“Yes. Actually, she’s exactly the person that you and I need to have a conversation about.”


Supergirl faltered; she knew that Lena saw it in the way her mouth opened, then closed. In truth, Lena had caught her off guard again. All this time, Kara had assumed that she’d messed up as Supergirl, but now she wasn’t sure which persona Lena was displeased with.


“What about her? Is something wrong?” If anything, Lena’s expression grew graver, and Kara was starting to grasp at straws. “She’s not in danger, is she?”


“No. Not at the moment,” Lena said, and she reached again for the stack of tabloids that she had shown Kara Danvers earlier. But this time, when Lena handed her the papers, there were other articles. They didn’t look fresh off the print— in fact, Kara was pretty sure that she’d written some of these herself— but they all centered around Catco. Or rather, as Kara was starting to catch onto Lena’s motivation, all the times Catco and its workers were targeted by a myriad of villains. “But she certainly seems to be quite frequently, wouldn’t you agree?”


Kara blinked, staring at the paper as she tried to work out what she was going to say. “Yes,” she settled on, and Lena seemed to calm slightly at her candor. Until, that is, Kara dismissed what she was sure Lena believed to be real, important concerns. “But that’s just part of her job, Miss Luthor.”


“Kara Danvers is a reporter, is she not?” Lena asked, her eyes narrowing and some frost gathering in her tone. ‘Not a job with a high mortality rate, especially if you work for Catco Worldwide Media. She just wrote an amazing article… about an animal shelter.”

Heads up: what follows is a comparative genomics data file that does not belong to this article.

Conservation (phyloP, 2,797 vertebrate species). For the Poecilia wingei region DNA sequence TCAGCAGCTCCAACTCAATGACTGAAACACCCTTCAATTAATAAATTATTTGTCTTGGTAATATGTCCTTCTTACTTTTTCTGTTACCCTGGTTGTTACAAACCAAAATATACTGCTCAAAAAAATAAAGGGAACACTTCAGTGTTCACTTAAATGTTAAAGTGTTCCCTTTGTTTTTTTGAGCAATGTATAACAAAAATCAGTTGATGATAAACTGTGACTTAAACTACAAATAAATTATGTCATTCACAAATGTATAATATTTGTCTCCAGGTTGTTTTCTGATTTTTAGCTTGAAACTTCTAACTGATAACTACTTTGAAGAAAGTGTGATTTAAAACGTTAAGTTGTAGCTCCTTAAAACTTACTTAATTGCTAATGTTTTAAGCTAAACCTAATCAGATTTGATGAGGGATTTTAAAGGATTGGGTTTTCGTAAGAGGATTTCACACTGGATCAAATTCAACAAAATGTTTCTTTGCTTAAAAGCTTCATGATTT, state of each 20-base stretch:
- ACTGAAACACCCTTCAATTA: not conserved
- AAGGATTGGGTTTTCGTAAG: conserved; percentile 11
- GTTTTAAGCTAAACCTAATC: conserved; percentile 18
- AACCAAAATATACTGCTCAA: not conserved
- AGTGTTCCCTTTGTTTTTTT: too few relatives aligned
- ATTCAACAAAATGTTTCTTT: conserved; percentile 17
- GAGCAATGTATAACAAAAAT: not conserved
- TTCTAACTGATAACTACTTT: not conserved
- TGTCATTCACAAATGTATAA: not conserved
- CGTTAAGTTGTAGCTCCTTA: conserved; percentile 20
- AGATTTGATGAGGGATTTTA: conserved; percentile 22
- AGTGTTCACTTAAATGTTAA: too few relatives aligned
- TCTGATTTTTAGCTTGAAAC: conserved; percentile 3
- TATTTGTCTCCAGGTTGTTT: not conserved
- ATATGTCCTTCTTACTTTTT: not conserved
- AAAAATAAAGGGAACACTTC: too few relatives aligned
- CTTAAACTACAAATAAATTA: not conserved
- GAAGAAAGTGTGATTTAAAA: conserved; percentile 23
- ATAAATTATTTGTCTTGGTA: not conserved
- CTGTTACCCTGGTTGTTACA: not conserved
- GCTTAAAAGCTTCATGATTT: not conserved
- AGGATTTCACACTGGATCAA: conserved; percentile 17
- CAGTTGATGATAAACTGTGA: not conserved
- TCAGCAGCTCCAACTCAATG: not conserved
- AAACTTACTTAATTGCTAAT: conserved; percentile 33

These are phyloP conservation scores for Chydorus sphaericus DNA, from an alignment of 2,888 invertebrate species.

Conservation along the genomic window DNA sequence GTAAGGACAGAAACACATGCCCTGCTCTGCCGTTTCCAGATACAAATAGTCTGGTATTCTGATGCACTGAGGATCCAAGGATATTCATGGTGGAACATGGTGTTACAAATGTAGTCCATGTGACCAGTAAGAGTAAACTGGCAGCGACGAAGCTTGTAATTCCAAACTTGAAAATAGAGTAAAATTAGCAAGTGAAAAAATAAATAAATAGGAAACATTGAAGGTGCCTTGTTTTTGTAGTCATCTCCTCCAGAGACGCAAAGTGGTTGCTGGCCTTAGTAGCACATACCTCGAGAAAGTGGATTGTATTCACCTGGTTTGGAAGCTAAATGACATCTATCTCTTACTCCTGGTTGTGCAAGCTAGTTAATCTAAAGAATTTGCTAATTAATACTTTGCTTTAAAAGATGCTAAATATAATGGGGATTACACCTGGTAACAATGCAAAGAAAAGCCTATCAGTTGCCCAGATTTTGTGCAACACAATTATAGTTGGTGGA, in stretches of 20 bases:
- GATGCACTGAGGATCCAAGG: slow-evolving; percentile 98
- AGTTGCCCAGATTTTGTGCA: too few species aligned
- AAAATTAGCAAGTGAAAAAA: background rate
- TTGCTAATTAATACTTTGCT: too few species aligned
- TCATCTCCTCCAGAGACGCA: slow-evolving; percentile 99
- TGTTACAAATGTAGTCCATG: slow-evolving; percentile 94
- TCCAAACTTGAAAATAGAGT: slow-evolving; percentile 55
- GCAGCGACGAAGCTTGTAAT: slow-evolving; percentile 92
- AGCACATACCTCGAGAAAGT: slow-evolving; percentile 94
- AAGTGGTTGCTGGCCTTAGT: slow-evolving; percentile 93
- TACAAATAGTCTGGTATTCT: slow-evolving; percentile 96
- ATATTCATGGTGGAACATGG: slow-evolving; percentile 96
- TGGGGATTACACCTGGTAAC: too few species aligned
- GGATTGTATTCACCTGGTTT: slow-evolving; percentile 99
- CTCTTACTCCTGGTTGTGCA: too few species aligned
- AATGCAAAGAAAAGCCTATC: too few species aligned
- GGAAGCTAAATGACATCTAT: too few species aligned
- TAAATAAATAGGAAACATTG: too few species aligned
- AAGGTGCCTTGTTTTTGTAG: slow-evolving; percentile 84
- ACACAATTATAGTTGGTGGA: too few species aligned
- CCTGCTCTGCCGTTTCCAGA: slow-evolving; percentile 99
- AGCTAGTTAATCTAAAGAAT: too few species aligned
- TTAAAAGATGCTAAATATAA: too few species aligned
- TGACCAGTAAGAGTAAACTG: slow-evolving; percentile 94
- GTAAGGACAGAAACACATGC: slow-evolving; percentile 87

It was, admittedly, a feeble excuse, and Lena saw right through it. That very article was sitting on Lena’s desk, and there was no denying it. Kara knew that she wasn’t exactly a high profile journalist at the moment, not when she could barely get her fluff pieces approved by Snapper. But what else was she supposed to say? She hadn’t known Lena very long, certainly not long enough to justify the sudden need she felt to just blurt out the truth. 


“Kara just believes in finding out the truth, and she has a nose for it. Sometimes, that comes with a… certain degree of danger, but that’s what I’m here for,” she said, sticking to the story and hoping that Lena would just drop it. 


She didn’t.


“What about the times you haven’t been around?” she asked, shuffling through the articles until she settled on one that Kara recognized. Lena slid it over into Supergirl’s view, crossing her arms and frowning.


National City had gone through an uncharacteristically quiet stretch of crime, leaving Supergirl with a limited to-do list, other than wandering the DEO and pranking Winn. And seeing as she was still Cat’s assistant at the time, and had been trying to use up the mountain of sick days that had accumulated, for the first time in a long time, Kara had absolutely nothing to do. Not wanting to waste another day, she ran errands— did laundry, finished up a few interviews, and stopped by a bank that she and the DEO suspected was funneling money to a high-up, powerful crime boss. She thought it was the perfect undercover role, just being regular, ordinary Kara Danvers who wanted to open up a banking account.


That is, until a group of very unhappy criminals had shown up, heavily armed, and had taken everyone in the bank hostage for three hours. 


It had been an unpleasant, frustrating, waste of an afternoon. But while Kara was embarrassed enough having to be rescued by J’onn and then dealing with the debrief by Alex about how close she had been to accidentally revealing her secret identity, she had at least been proud that she’d gotten a good story out of it for Cat Grant, who had dragged her into an interview as soon as she’d shown her face at the office.